The prompt words this week:
mistake :: baggage :: curlew :: tear :: shatter
The Uncrowned King
Whoever found the curlew would be crowned King of the Slob, and Da had been limbering up for weeks, getting himself in prime hunting fettle. Me and Jimmy had been spending every evening after I came home from school gluing feathers to our paper headbands, which Mam had measured out just right for us, like crowns. Camouflage, she called them.
Now it was the night before, and Jimmy and me were nearly sick with the excitement.
‘It’ll be us, this year. I can feel it,’ Da said, striding around the kitchen table with his legs spread wide, body low to the ground. ‘The Flahertys, lads. This year. Kings of the Slob!’
‘King of all the eejits, more like,’ said Mam, stepping over him to dump a load of warmed plates on the table.
‘That’s what you say, Mary,’ said Da, in a dark and shivery voice, turning on Mam with his hands outstretched. ‘But it’d be a mistake, me dear. A big mistake!’
‘Phelim!’ she shrieked, flicking the tea-towel at him. ‘Will you ever cop on to yourself!’ But she was laughing, too, so me and Jimmy knew everything was grand.
‘I won’t!’ he roared, grabbing Mam up into his arms. She shrieked as Da tickled her, and Jimmy started clapping, like a baby. He slithered down off his stool and ran to them, but Mam swung back her hand just then to clatter Da around the head, and she knocked Jimmy down instead.
There was a second when nobody moved or said anything, and then Jimmy’s little wail – like a newborn lamb – rose up from under the table.
‘Holy Mother of God,’ said Mam, dropping to her knees.
‘Is the child all right?’ asked Da, holding onto the sink to keep himself on his feet. ‘Oh, sweet Jesus,’ he muttered, half to himself. From beneath the table I could hear Mam’s gentle whisperings, and Jimmy’s sobs, easing until they were barely there at all.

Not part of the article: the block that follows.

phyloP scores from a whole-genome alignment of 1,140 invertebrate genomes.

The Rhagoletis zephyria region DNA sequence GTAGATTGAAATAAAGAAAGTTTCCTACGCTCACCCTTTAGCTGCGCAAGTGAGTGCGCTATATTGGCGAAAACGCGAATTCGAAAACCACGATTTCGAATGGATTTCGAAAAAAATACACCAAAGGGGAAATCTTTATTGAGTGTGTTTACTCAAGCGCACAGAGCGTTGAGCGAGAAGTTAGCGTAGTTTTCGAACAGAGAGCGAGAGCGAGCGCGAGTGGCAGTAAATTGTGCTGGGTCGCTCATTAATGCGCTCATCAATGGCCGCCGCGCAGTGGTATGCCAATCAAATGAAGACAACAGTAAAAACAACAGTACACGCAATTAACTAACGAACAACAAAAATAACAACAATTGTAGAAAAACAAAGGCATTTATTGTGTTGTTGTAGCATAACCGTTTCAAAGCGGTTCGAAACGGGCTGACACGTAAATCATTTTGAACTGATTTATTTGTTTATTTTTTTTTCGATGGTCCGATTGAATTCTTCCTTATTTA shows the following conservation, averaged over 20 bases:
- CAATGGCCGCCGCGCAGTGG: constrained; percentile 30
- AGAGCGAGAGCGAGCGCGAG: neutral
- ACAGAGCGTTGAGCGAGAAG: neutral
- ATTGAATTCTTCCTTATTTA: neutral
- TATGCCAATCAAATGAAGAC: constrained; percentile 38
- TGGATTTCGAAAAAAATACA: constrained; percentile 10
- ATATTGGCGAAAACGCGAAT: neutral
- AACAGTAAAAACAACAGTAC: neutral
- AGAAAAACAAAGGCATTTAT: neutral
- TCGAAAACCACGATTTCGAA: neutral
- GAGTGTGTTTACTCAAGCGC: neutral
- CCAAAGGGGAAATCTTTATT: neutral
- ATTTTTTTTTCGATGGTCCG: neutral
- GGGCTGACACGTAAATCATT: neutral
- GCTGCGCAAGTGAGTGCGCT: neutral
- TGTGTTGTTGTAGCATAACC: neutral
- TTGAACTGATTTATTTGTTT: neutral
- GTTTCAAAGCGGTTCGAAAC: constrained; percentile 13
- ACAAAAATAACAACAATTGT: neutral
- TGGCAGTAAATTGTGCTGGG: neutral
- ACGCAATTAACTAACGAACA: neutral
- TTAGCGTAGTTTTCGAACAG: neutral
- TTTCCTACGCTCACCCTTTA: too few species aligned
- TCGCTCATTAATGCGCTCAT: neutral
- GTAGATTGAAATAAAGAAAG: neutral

‘Come on, now,’ she said, straightening up, a red-faced Jimmy in her arms. His whole body was juddering and he had one fat fist shoved into his gob. Mam wiped a tear from his cheek. I wondered if I was the only one who noticed his curlew-hunting crown was shattered, though – it hung down at the back like a broken washing line, trailing feathers and bits of glue and Sellotape.
‘Me poor little man,’ said Da, and Jimmy started sobbing again. He threw himself forward, reaching out, and Da plucked him from Mam’s arms. The crown fell apart then, tumbling down in pieces all over the floor and Mam’s clean tablecloth.
‘Ah, will you look,’ said Mam, flapping at the shards of hat with her tea-towel. ‘There it is, gone.’
‘No matter,’ said Da, smoothing Jimmy’s sweaty hair, fine and blonde, back from his sticky face. Jimmy blinked, his bottom lip puckering out like the bowl of a spoon. ‘Sure there’ll always be next year. Won’t there, Joe?’ Da looked at me. The band of my own curlew-hunting crown felt hot against my head, and a stray piece of feather was digging into my skin. I felt like I’d swallowed something that was too big, something that was struggling as it went down into my stomach. Something with claws, and a long beak.
‘Answer your daddy, Joseph!’ said Mam, scooping up bits of feather with her hand. She frowned down the table at me. ‘You can hardly expect to go hunting the curlew without Jimmy, now, can you?’
I slid my crown off and put it on the table, and before anyone could say anything I ran out the back door and off down the lane. Redmond, the farmer, kept cows in the far field, and they seemed to understand most things.
I came back when I was ready, muck to my ears, and Jimmy was sitting on the kitchen table playing with Mam. She was clapping, and he was giggling, and he was wearing the crown I’d left behind like it was his birthright, and not one bit of bother on him, none at all.
Note for the curious: The ‘Slob’, or Sloblands, is the name given to an area of marshy land not far from where I grew up; it is now a bird sanctuary, where curlews are encouraged to breed and nest. I’ve invented the ‘King of the Slob’ and the curlew hunting, and – because curlews are endangered in the British Isles – I really don’t recommend hunting them for real!